Speaking on The Broken Trophy podcast, Liam Plunkett detailed his battle with anxiety, and explained why he feels why he now views it as a gift.
The right-arm quick hasn’t played for England since taking three wicket’s in last summer’s World Cup final. He has in the past detailed the “massive low” he experienced after that magical win, and has now detailed his battle with anxiety more fully.
“It’s something I’m going to go into and hopefully I can document this at some point, but anxiety has been, at least since 2010, I’ve had really bad anxiety, in terms of panic attacks on flights and not being able to go into meetings, not being able to go in taxis,” he said. “It was real bad when I went to Australia and played club cricket, I couldn’t leave the bedroom for eight days. I shared with someone, and I’d be in the room just with all the anxiety and stuff.”
However, Plunkett also feels he wouldn’t have reached the pinnacle of the game without his anxiety, and credited The Four Gifts of Anxiety, by Sherianna Boyle, as having helped him significantly.
“Now I look back at it, anxiety is one of the best gifts I’ve ever been given,” he said. “I’ve tried to use that a little bit, and I felt like I wouldn’t have played for England and helped win a World Cup, or even been in that World Cup squad, if I didn’t get anxiety. It made me drive me to the stuff that was more important to me. I could get anxiety during a one-on-one meeting but then go and play in front of 30,000 people and I wouldn’t get anything. I’m thankful I did get it.
“I’m still aware of it, I know my triggers and stuff like that. It’s been over 10 years of finding out, how do I get anxiety, what triggers it, how can I prepare for it and what do I do when I get it. As soon as I realised that I do get anxiety, and I do get the odd panic attack, and I took it in as part of me then things got better. I did read a book, The Four Gifts of Anxiety, which helped me a lot.”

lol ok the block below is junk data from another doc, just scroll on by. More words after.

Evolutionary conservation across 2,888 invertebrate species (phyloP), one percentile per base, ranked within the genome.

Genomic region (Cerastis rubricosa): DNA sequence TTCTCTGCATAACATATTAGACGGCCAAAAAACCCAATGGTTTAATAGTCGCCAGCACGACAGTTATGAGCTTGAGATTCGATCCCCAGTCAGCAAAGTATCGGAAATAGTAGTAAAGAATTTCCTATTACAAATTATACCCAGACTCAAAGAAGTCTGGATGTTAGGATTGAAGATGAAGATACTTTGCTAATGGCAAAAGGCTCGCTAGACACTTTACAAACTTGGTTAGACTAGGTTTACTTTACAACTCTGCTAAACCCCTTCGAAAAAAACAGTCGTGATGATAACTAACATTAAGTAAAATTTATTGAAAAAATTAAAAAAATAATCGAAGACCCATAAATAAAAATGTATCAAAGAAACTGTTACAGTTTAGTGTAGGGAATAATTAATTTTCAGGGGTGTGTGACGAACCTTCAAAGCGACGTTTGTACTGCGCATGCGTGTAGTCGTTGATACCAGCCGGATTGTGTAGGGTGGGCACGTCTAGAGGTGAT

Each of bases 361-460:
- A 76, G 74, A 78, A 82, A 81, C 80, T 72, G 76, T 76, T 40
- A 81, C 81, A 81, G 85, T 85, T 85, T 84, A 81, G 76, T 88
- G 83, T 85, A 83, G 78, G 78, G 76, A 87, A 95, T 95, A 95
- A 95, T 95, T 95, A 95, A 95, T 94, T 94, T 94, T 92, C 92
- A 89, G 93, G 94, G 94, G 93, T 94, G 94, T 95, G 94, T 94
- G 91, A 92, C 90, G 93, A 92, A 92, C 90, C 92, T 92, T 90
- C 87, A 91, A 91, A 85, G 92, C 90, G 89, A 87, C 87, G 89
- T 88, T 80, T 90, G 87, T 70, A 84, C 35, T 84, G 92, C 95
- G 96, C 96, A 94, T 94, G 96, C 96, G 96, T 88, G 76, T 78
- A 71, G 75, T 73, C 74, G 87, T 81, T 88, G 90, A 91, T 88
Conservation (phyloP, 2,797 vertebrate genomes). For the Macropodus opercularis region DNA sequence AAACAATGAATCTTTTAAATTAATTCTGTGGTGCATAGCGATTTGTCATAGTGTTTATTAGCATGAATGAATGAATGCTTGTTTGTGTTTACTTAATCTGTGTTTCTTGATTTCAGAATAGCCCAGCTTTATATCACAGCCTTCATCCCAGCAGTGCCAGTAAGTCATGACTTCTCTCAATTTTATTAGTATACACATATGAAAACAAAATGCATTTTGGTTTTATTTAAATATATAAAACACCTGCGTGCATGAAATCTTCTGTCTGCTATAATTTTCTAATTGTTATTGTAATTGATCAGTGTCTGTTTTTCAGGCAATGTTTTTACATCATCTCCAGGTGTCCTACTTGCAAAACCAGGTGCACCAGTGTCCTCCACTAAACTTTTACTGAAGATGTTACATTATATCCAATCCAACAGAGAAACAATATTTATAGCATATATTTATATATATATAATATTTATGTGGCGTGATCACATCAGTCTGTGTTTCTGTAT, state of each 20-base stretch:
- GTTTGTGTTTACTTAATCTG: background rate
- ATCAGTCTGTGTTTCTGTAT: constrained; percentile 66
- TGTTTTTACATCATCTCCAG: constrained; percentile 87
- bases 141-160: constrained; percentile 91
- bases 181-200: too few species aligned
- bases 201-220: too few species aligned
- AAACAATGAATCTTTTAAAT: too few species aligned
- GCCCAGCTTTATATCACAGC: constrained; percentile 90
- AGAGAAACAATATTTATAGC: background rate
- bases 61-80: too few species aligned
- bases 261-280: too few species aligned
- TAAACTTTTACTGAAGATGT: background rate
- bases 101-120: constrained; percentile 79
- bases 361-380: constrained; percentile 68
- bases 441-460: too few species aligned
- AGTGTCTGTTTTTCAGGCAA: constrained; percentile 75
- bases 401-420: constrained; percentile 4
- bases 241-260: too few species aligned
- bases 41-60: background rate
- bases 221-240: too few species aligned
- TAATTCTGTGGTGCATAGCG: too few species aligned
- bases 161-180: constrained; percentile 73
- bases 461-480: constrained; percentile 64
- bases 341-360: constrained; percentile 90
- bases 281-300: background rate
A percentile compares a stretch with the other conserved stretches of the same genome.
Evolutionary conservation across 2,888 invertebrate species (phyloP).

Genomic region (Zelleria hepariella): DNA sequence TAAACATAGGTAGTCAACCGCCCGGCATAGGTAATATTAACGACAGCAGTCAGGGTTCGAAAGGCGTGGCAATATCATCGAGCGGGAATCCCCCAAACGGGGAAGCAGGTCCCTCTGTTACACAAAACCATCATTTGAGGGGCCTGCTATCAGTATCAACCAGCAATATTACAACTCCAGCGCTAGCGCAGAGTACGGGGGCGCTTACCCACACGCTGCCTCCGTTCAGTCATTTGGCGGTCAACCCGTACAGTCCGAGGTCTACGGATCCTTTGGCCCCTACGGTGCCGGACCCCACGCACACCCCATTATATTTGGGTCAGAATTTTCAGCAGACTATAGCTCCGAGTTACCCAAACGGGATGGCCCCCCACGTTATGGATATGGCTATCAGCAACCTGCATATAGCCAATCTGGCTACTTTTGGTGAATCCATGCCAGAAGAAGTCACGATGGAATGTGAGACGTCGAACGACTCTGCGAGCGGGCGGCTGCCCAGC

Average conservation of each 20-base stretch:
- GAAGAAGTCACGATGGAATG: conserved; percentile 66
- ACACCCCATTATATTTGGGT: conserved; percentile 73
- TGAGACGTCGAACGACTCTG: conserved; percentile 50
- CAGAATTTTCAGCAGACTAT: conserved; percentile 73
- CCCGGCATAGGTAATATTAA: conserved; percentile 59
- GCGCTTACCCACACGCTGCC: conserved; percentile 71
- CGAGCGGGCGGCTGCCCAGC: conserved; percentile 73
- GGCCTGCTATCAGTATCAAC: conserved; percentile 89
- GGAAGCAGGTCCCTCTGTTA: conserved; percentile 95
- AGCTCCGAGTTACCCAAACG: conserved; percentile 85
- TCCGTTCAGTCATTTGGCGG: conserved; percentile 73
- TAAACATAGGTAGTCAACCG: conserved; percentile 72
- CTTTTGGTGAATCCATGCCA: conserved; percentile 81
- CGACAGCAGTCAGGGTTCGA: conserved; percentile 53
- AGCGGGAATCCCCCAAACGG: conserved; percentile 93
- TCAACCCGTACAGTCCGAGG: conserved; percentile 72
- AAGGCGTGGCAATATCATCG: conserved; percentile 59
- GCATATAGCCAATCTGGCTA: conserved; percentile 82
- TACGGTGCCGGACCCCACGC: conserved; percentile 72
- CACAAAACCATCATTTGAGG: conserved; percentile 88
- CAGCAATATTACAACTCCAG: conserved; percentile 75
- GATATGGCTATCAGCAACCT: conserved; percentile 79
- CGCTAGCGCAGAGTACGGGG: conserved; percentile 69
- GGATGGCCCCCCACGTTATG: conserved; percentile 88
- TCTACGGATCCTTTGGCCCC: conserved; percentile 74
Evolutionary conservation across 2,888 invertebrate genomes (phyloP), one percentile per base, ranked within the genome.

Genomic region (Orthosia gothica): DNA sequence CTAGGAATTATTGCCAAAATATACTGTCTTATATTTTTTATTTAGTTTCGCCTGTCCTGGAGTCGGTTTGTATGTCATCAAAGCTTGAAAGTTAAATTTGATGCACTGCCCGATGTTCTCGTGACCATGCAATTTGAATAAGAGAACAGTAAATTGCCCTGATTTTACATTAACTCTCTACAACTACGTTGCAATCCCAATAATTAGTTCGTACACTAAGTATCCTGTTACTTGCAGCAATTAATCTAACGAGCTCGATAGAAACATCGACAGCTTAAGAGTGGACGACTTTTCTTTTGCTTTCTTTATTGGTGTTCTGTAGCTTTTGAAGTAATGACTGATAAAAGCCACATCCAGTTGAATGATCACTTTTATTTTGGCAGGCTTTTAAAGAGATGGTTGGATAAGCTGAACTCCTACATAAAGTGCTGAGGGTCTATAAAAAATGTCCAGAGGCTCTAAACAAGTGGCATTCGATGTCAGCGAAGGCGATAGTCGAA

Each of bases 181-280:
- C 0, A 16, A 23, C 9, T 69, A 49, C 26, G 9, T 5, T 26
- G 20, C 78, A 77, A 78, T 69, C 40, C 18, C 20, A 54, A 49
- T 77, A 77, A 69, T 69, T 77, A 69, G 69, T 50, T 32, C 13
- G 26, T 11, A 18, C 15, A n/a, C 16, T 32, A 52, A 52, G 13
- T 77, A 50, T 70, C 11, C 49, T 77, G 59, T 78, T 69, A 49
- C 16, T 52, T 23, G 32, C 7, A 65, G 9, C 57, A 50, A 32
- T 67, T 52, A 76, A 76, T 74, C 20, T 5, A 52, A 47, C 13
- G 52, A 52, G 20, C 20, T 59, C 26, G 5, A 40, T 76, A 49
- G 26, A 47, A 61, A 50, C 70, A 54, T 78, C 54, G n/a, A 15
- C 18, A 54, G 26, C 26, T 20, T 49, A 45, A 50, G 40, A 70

Plunkett says that it’s now easier to open up about it than when he started his career. “I never heard it in the dressing room until [Marcus] Trescothick’s situation,” he said. “It would sort of be like ‘mate, what you talking about? You’ll be fine.’ But I feel like it would be different now, if someone came up to you now in the dressing room, a youngster says ‘Listen mate, I don’t know what’s going on, I feel like…’ you’d be open to speaking about it. You know what anxiety and stress and all that can do to people. We’ve seen what it can do to people. It’s a good place where you can speak to people and not feel embarrassed and ashamed about it. You should be open to speak about it.
“It’s more common than people think. When people do get it, they think that it’s just them by themselves. But you do speak about it and realise you’ve had it, and then that person will say ‘this is what worked for me’, and you’ll speak to more people. It’s a bit like the cricket situation where you take different bits from different people. I might do a bit of meditating, and this guy might do more mindfulness and that kind of stuff.”